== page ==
Reading the values for cookies is also very straight forward, simply use the Cookies.get() function. If you don’t pass any arguments the function will return a dictionary with all the cookies for the site, and if you just want a single specific cookie, pass its name as the first argument.

This my code for reading the values from the cookies:

// -- extract data from Cookies (and refresh if found) --
const rawCookieInfo = Cookies.get();
	COOKIE_DATA.myname = sanitiseName(rawCookieInfo.myname);
		COOKIE_DATA.mytz = rawCookieInfo.mytz;
		logProblem('Ignored invalid saved timezone in Cookie', false, `Invalid TimeZone: ${rawCookieInfo.mytz}`);

Again, notice how the naive approach would be to simply replace all that validation and sanitisation with:

COOKIE_DATA = Cookies.get();

Don’t be tempted by that shortcut!

Classes Nowhere & Everywhere!

I did not write a single class of my own for this web app. I simply adore object oriented programming, so it’s not like I was trying to avoid writing classes. So why didn’t I? Simple — other people had already written excellent classes to model all the data I needed to manipulate for this challenge, so why spend my time poorly re-inventing the proverbial wheel?

These are the most significant classes I imported:

And while they might be fading into the background of our thoughts now, don’t forget that APIs like jQuery and Mustache are also object-oriented under the hood, even if they don’t always make that obvious. The same is true of my open-source array-joiner humanJoin.js which I also used in my solution.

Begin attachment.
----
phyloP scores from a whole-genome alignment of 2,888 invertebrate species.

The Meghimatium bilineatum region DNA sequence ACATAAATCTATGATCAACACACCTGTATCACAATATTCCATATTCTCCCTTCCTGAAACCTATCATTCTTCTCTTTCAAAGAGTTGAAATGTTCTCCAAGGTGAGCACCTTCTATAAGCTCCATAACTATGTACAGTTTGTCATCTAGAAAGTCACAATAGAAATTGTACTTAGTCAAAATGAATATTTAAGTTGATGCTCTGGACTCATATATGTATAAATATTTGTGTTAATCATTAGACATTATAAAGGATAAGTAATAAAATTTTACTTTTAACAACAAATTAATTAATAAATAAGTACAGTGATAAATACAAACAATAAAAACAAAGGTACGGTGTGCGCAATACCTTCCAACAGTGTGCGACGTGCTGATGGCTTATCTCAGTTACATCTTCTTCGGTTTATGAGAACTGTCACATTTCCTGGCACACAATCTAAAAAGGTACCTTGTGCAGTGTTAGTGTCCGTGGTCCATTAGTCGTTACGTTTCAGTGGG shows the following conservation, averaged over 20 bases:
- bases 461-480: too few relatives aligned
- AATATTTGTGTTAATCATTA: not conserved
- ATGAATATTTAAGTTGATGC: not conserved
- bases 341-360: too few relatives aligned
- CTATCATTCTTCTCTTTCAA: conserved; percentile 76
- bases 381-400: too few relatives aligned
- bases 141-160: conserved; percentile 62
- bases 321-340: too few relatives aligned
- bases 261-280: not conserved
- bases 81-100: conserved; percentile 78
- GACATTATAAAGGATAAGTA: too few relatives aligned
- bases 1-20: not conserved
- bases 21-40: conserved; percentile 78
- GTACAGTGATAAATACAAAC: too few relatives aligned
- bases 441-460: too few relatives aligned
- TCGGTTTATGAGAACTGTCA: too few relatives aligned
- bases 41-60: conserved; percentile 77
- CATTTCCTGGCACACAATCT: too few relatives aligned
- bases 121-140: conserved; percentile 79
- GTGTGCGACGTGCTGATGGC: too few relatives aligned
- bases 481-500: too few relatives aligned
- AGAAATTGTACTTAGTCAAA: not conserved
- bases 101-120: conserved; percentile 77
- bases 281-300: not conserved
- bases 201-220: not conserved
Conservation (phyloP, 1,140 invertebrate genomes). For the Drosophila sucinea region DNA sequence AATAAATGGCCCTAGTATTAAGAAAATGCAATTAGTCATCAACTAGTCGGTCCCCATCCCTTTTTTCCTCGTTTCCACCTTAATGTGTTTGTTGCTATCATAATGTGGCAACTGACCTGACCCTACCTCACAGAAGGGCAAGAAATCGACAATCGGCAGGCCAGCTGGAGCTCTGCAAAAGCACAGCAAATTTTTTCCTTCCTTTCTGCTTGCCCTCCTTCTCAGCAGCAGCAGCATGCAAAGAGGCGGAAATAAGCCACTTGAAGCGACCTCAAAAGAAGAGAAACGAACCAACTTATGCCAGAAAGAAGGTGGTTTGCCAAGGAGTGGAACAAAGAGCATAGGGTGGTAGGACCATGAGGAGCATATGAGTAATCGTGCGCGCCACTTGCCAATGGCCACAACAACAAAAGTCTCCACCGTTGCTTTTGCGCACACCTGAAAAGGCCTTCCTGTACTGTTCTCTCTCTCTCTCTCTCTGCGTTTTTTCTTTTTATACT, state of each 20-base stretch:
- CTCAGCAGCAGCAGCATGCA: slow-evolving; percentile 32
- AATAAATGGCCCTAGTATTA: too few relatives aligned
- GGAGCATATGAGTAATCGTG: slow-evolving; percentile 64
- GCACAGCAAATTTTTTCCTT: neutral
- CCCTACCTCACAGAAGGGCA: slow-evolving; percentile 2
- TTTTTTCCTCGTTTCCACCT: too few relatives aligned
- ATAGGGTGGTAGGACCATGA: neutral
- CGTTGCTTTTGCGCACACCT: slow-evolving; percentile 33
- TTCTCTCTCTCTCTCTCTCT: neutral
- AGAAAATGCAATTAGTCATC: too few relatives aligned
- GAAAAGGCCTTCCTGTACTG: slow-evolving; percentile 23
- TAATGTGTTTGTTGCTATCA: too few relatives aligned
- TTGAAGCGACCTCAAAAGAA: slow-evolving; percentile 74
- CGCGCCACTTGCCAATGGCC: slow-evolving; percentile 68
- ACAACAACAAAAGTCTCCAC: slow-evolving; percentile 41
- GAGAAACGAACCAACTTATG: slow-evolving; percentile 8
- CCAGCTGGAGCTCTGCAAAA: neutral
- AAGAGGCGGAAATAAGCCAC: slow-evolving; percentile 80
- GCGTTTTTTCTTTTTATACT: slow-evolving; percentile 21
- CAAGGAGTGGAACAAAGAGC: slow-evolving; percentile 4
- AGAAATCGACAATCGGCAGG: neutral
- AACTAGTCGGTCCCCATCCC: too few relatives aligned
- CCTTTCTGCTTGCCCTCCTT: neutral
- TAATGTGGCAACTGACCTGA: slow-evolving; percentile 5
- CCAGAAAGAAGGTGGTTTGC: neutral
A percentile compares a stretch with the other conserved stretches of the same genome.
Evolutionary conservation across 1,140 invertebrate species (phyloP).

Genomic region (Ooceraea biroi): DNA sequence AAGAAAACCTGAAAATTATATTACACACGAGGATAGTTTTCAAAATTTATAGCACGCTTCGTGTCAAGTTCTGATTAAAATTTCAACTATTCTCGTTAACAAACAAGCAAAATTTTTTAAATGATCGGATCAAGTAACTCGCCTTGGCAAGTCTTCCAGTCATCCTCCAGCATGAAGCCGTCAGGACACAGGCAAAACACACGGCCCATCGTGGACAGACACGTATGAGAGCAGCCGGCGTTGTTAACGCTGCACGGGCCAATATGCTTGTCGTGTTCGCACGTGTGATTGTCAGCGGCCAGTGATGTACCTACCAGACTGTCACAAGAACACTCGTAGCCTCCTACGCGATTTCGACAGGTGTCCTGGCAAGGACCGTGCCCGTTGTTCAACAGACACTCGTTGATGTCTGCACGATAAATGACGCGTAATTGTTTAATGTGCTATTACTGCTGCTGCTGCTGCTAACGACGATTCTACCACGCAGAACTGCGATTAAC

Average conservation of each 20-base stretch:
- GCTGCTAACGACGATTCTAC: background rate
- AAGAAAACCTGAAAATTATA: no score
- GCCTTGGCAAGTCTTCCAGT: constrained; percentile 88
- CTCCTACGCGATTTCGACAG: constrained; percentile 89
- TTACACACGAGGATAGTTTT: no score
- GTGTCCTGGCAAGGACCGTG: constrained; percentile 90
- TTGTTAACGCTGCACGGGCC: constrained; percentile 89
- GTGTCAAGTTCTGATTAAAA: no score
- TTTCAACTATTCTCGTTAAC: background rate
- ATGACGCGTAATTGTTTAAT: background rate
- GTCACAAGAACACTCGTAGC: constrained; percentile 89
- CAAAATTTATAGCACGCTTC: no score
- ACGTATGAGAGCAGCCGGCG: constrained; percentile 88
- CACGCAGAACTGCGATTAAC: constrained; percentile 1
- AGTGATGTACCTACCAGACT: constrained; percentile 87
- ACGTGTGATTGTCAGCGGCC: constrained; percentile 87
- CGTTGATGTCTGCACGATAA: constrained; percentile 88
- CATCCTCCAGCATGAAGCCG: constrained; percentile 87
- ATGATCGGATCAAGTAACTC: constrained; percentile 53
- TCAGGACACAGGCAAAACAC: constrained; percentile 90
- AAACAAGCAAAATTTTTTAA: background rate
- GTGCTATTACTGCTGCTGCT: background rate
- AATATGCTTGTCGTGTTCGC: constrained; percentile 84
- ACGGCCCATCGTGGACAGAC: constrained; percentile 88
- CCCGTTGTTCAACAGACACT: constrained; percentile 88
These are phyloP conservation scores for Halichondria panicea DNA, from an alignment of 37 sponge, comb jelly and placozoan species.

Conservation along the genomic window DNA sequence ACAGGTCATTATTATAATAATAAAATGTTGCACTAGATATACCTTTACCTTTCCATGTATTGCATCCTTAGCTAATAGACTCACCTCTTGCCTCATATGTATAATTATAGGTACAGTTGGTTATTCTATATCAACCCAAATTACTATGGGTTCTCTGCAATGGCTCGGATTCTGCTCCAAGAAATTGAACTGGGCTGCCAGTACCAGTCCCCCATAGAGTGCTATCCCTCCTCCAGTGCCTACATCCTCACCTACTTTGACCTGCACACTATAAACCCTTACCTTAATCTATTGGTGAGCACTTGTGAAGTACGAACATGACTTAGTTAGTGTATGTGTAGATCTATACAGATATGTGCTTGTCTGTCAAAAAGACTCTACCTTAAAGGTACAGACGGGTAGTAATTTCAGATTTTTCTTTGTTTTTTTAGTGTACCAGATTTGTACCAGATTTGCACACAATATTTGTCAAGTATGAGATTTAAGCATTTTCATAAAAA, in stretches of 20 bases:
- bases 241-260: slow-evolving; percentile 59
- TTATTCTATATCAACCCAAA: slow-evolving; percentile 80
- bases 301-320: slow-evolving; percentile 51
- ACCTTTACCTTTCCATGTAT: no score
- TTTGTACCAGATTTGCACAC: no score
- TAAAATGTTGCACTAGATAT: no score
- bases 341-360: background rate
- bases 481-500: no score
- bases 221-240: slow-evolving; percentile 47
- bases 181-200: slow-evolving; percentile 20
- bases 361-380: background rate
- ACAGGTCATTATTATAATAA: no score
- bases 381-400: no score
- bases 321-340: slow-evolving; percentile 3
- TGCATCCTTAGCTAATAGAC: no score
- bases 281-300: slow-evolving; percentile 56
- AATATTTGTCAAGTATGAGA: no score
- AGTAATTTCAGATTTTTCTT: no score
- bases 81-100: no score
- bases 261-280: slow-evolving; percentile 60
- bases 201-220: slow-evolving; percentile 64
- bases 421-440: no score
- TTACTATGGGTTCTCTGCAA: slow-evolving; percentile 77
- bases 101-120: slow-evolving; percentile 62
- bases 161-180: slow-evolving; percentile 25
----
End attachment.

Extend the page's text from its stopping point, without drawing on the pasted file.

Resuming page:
One reason these OO solutions are not so obviously OO is that they make use of so-called factory methods rather than constructors. When you create a time object with moment.js you don’t use the new keyword, instead, you call the moment() function. That function returns an object that is an instance of a class encapsulated within the moment.js code. The object was created by a constructor, but that was done on your behalf by the moment() function. jQuery’s $() function behaves in the same way.

Allison’s Solution


Bart will be explaining how he started with his vision for the design and then he did the code behind the design. I started with my working clock from the previous assignment and worked on the code to accomplish the assignment first. The last thing I did was polish the design using feedback from the PBS channel in our Slack at podfeet.com/slack.

My working solution is available at podfeet.com/time-shifting-clock and the source code is available on github.com/….

My Starting Point

Our previous assignment was intended to work our muscles on creating a clock Class and then instances of that class. My design had the local time and a dropdown to see the current time in another location. It sported what I like to refer to as a giant drop down of doom (™Donald Burr) which pretty much everyone hated, including me. We also had been told to have an option to allow the user to view the times with 12 or 24 hour formatting.

Allison’s starting point with static, chooseable timezones:

Allison Static Clocks

Allison’s completed assignment with chooseable, time-shiftable, sendable clocks:

Allison's Chooseable, Time-shiftable, Sendable Clocks

Getters and Setters

In the lessons leading up to the challenge, Bart taught us about getters and setters, and how they can be used to document what format the Instance attributes should be in as well as performing error checking. I started the assignment by creating all of the setters and getters for all of my Instance variables. I have to say that I found this task arduous, boring, and I could not see the point.